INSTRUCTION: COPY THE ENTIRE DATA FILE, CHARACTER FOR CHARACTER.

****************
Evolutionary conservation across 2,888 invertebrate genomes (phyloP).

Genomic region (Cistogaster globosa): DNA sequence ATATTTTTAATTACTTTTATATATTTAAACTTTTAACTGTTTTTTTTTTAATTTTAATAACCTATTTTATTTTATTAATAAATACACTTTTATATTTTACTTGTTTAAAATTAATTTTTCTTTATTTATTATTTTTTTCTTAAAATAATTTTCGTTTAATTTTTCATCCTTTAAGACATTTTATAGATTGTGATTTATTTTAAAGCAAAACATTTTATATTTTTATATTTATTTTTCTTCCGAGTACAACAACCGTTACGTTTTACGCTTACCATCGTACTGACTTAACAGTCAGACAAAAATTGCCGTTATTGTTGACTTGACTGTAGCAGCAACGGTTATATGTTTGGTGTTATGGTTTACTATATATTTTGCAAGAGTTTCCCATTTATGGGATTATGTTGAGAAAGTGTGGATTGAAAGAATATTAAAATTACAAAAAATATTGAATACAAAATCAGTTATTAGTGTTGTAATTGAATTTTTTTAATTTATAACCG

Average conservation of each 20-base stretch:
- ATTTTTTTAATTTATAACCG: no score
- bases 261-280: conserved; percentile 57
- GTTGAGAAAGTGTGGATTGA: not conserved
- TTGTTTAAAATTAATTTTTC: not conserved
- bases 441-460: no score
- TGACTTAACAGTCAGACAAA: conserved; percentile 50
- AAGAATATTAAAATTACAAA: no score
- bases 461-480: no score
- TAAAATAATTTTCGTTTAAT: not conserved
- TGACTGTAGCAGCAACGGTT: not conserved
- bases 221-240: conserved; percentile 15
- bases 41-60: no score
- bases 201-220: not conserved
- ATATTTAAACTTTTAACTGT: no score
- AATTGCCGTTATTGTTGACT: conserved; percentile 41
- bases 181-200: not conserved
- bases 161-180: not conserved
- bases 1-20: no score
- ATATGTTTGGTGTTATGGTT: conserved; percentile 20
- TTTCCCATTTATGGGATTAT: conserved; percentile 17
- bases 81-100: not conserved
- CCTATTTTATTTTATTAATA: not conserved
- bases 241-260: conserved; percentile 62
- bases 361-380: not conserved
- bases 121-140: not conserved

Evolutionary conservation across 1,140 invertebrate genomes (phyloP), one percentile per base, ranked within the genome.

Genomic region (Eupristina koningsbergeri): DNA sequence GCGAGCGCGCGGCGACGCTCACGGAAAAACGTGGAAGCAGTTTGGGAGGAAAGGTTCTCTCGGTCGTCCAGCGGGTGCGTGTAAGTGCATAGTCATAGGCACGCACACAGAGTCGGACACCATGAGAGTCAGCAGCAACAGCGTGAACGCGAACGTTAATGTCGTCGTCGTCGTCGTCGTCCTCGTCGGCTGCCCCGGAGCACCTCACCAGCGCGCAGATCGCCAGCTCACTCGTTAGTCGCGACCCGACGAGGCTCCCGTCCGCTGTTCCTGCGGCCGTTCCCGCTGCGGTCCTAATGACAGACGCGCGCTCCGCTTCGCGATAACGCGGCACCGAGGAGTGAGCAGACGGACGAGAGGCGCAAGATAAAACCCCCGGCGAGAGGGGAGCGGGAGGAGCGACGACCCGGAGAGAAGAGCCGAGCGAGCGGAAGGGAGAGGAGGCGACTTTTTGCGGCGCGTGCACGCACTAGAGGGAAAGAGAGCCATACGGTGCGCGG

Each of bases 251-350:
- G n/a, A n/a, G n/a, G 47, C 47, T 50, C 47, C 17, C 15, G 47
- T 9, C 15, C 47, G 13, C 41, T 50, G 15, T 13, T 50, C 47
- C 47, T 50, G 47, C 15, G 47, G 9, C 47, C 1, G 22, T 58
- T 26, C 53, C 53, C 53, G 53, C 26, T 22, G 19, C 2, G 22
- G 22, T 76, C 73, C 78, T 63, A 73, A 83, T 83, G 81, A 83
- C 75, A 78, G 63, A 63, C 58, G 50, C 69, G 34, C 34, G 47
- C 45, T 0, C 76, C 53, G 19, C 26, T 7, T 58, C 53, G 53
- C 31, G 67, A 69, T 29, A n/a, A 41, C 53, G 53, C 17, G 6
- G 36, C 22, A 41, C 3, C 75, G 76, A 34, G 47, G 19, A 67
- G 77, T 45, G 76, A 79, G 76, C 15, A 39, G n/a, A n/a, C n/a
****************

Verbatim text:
Evolutionary conservation across 2,888 invertebrate genomes (phyloP).

Genomic region (Cistogaster globosa): DNA sequence ATATTTTTAATTACTTTTATATATTTAAACTTTTAACTGTTTTTTTTTTAATTTTAATAACCTATTTTATTTTATTAATAAATACACTTTTATATTTTACTTGTTTAAAATTAATTTTTCTTTATTTATTATTTTTTTCTTAAAATAATTTTCGTTTAATTTTTCATCCTTTAAGACATTTTATAGATTGTGATTTATTTTAAAGCAAAACATTTTATATTTTTATATTTATTTTTCTTCCGAGTACAACAACCGTTACGTTTTACGCTTACCATCGTACTGACTTAACAGTCAGACAAAAATTGCCGTTATTGTTGACTTGACTGTAGCAGCAACGGTTATATGTTTGGTGTTATGGTTTACTATATATTTTGCAAGAGTTTCCCATTTATGGGATTATGTTGAGAAAGTGTGGATTGAAAGAATATTAAAATTACAAAAAATATTGAATACAAAATCAGTTATTAGTGTTGTAATTGAATTTTTTTAATTTATAACCG

Average conservation of each 20-base stretch:
- ATTTTTTTAATTTATAACCG: no score
- bases 261-280: conserved; percentile 57
- GTTGAGAAAGTGTGGATTGA: not conserved
- TTGTTTAAAATTAATTTTTC: not conserved
- bases 441-460: no score
- TGACTTAACAGTCAGACAAA: conserved; percentile 50
- AAGAATATTAAAATTACAAA: no score
- bases 461-480: no score
- TAAAATAATTTTCGTTTAAT: not conserved
- TGACTGTAGCAGCAACGGTT: not conserved
- bases 221-240: conserved; percentile 15
- bases 41-60: no score
- bases 201-220: not conserved
- ATATTTAAACTTTTAACTGT: no score
- AATTGCCGTTATTGTTGACT: conserved; percentile 41
- bases 181-200: not conserved
- bases 161-180: not conserved
- bases 1-20: no score
- ATATGTTTGGTGTTATGGTT: conserved; percentile 20
- TTTCCCATTTATGGGATTAT: conserved; percentile 17
- bases 81-100: not conserved
- CCTATTTTATTTTATTAATA: not conserved
- bases 241-260: conserved; percentile 62
- bases 361-380: not conserved
- bases 121-140: not conserved

Evolutionary conservation across 1,140 invertebrate genomes (phyloP), one percentile per base, ranked within the genome.

Genomic region (Eupristina koningsbergeri): DNA sequence GCGAGCGCGCGGCGACGCTCACGGAAAAACGTGGAAGCAGTTTGGGAGGAAAGGTTCTCTCGGTCGTCCAGCGGGTGCGTGTAAGTGCATAGTCATAGGCACGCACACAGAGTCGGACACCATGAGAGTCAGCAGCAACAGCGTGAACGCGAACGTTAATGTCGTCGTCGTCGTCGTCGTCCTCGTCGGCTGCCCCGGAGCACCTCACCAGCGCGCAGATCGCCAGCTCACTCGTTAGTCGCGACCCGACGAGGCTCCCGTCCGCTGTTCCTGCGGCCGTTCCCGCTGCGGTCCTAATGACAGACGCGCGCTCCGCTTCGCGATAACGCGGCACCGAGGAGTGAGCAGACGGACGAGAGGCGCAAGATAAAACCCCCGGCGAGAGGGGAGCGGGAGGAGCGACGACCCGGAGAGAAGAGCCGAGCGAGCGGAAGGGAGAGGAGGCGACTTTTTGCGGCGCGTGCACGCACTAGAGGGAAAGAGAGCCATACGGTGCGCGG

Each of bases 251-350:
- G n/a, A n/a, G n/a, G 47, C 47, T 50, C 47, C 17, C 15, G 47
- T 9, C 15, C 47, G 13, C 41, T 50, G 15, T 13, T 50, C 47
- C 47, T 50, G 47, C 15, G 47, G 9, C 47, C 1, G 22, T 58
- T 26, C 53, C 53, C 53, G 53, C 26, T 22, G 19, C 2, G 22
- G 22, T 76, C 73, C 78, T 63, A 73, A 83, T 83, G 81, A 83
- C 75, A 78, G 63, A 63, C 58, G 50, C 69, G 34, C 34, G 47
- C 45, T 0, C 76, C 53, G 19, C 26, T 7, T 58, C 53, G 53
- C 31, G 67, A 69, T 29, A n/a, A 41, C 53, G 53, C 17, G 6
- G 36, C 22, A 41, C 3, C 75, G 76, A 34, G 47, G 19, A 67
- G 77, T 45, G 76, A 79, G 76, C 15, A 39, G n/a, A n/a, C n/a